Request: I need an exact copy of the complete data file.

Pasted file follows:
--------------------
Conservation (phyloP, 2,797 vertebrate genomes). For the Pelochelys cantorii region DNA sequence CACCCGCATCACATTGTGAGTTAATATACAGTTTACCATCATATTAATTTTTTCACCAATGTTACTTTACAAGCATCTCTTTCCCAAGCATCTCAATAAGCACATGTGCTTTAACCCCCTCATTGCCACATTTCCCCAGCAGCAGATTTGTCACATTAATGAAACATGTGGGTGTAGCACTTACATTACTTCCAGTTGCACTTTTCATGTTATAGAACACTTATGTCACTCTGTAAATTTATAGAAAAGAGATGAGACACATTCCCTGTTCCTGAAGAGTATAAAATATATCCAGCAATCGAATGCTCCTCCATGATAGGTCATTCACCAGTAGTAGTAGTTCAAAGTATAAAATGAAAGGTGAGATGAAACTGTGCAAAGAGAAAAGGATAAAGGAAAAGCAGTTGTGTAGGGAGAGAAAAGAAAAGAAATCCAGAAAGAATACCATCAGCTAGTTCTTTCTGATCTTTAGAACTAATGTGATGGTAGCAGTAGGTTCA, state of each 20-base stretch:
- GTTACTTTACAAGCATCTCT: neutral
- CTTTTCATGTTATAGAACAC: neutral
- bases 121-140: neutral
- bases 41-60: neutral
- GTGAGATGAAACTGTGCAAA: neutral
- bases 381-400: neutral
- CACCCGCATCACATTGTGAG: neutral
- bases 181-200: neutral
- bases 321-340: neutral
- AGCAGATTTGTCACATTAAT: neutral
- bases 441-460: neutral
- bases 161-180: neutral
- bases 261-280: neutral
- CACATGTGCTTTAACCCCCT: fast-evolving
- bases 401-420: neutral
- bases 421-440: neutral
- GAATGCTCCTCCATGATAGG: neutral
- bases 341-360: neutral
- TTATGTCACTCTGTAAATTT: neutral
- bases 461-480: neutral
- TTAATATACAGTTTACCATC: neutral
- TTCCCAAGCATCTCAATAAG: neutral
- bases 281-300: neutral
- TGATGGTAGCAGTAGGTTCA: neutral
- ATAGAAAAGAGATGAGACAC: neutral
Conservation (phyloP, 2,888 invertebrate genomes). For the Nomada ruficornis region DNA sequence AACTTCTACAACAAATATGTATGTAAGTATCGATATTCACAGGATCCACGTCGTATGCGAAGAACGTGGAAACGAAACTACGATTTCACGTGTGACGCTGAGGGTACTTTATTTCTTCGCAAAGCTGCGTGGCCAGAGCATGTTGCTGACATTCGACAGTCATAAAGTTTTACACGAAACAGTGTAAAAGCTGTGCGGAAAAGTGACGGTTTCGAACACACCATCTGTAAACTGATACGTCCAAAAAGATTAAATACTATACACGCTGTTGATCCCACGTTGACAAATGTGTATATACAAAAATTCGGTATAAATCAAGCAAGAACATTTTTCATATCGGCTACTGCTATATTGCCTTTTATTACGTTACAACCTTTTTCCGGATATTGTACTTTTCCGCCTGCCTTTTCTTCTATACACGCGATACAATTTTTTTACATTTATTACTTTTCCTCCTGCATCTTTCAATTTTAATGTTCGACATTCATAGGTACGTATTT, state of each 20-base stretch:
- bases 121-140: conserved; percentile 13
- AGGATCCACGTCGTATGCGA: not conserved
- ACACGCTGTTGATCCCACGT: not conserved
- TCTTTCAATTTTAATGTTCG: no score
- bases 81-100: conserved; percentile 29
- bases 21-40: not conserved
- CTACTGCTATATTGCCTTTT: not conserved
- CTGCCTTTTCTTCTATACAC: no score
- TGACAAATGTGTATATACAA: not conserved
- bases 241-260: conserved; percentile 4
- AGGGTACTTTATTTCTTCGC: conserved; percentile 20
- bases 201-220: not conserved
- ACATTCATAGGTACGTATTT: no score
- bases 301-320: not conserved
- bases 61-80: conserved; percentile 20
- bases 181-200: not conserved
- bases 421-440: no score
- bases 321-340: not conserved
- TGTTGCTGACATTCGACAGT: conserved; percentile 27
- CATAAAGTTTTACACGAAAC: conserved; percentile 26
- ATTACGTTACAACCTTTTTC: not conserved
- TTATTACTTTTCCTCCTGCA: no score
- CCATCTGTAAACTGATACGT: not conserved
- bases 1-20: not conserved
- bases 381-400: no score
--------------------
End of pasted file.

Conservation (phyloP, 2,797 vertebrate genomes). For the Pelochelys cantorii region DNA sequence CACCCGCATCACATTGTGAGTTAATATACAGTTTACCATCATATTAATTTTTTCACCAATGTTACTTTACAAGCATCTCTTTCCCAAGCATCTCAATAAGCACATGTGCTTTAACCCCCTCATTGCCACATTTCCCCAGCAGCAGATTTGTCACATTAATGAAACATGTGGGTGTAGCACTTACATTACTTCCAGTTGCACTTTTCATGTTATAGAACACTTATGTCACTCTGTAAATTTATAGAAAAGAGATGAGACACATTCCCTGTTCCTGAAGAGTATAAAATATATCCAGCAATCGAATGCTCCTCCATGATAGGTCATTCACCAGTAGTAGTAGTTCAAAGTATAAAATGAAAGGTGAGATGAAACTGTGCAAAGAGAAAAGGATAAAGGAAAAGCAGTTGTGTAGGGAGAGAAAAGAAAAGAAATCCAGAAAGAATACCATCAGCTAGTTCTTTCTGATCTTTAGAACTAATGTGATGGTAGCAGTAGGTTCA, state of each 20-base stretch:
- GTTACTTTACAAGCATCTCT: neutral
- CTTTTCATGTTATAGAACAC: neutral
- bases 121-140: neutral
- bases 41-60: neutral
- GTGAGATGAAACTGTGCAAA: neutral
- bases 381-400: neutral
- CACCCGCATCACATTGTGAG: neutral
- bases 181-200: neutral
- bases 321-340: neutral
- AGCAGATTTGTCACATTAAT: neutral
- bases 441-460: neutral
- bases 161-180: neutral
- bases 261-280: neutral
- CACATGTGCTTTAACCCCCT: fast-evolving
- bases 401-420: neutral
- bases 421-440: neutral
- GAATGCTCCTCCATGATAGG: neutral
- bases 341-360: neutral
- TTATGTCACTCTGTAAATTT: neutral
- bases 461-480: neutral
- TTAATATACAGTTTACCATC: neutral
- TTCCCAAGCATCTCAATAAG: neutral
- bases 281-300: neutral
- TGATGGTAGCAGTAGGTTCA: neutral
- ATAGAAAAGAGATGAGACAC: neutral
Conservation (phyloP, 2,888 invertebrate genomes). For the Nomada ruficornis region DNA sequence AACTTCTACAACAAATATGTATGTAAGTATCGATATTCACAGGATCCACGTCGTATGCGAAGAACGTGGAAACGAAACTACGATTTCACGTGTGACGCTGAGGGTACTTTATTTCTTCGCAAAGCTGCGTGGCCAGAGCATGTTGCTGACATTCGACAGTCATAAAGTTTTACACGAAACAGTGTAAAAGCTGTGCGGAAAAGTGACGGTTTCGAACACACCATCTGTAAACTGATACGTCCAAAAAGATTAAATACTATACACGCTGTTGATCCCACGTTGACAAATGTGTATATACAAAAATTCGGTATAAATCAAGCAAGAACATTTTTCATATCGGCTACTGCTATATTGCCTTTTATTACGTTACAACCTTTTTCCGGATATTGTACTTTTCCGCCTGCCTTTTCTTCTATACACGCGATACAATTTTTTTACATTTATTACTTTTCCTCCTGCATCTTTCAATTTTAATGTTCGACATTCATAGGTACGTATTT, state of each 20-base stretch:
- bases 121-140: conserved; percentile 13
- AGGATCCACGTCGTATGCGA: not conserved
- ACACGCTGTTGATCCCACGT: not conserved
- TCTTTCAATTTTAATGTTCG: no score
- bases 81-100: conserved; percentile 29
- bases 21-40: not conserved
- CTACTGCTATATTGCCTTTT: not conserved
- CTGCCTTTTCTTCTATACAC: no score
- TGACAAATGTGTATATACAA: not conserved
- bases 241-260: conserved; percentile 4
- AGGGTACTTTATTTCTTCGC: conserved; percentile 20
- bases 201-220: not conserved
- ACATTCATAGGTACGTATTT: no score
- bases 301-320: not conserved
- bases 61-80: conserved; percentile 20
- bases 181-200: not conserved
- bases 421-440: no score
- bases 321-340: not conserved
- TGTTGCTGACATTCGACAGT: conserved; percentile 27
- CATAAAGTTTTACACGAAAC: conserved; percentile 26
- ATTACGTTACAACCTTTTTC: not conserved
- TTATTACTTTTCCTCCTGCA: no score
- CCATCTGTAAACTGATACGT: not conserved
- bases 1-20: not conserved
- bases 381-400: no score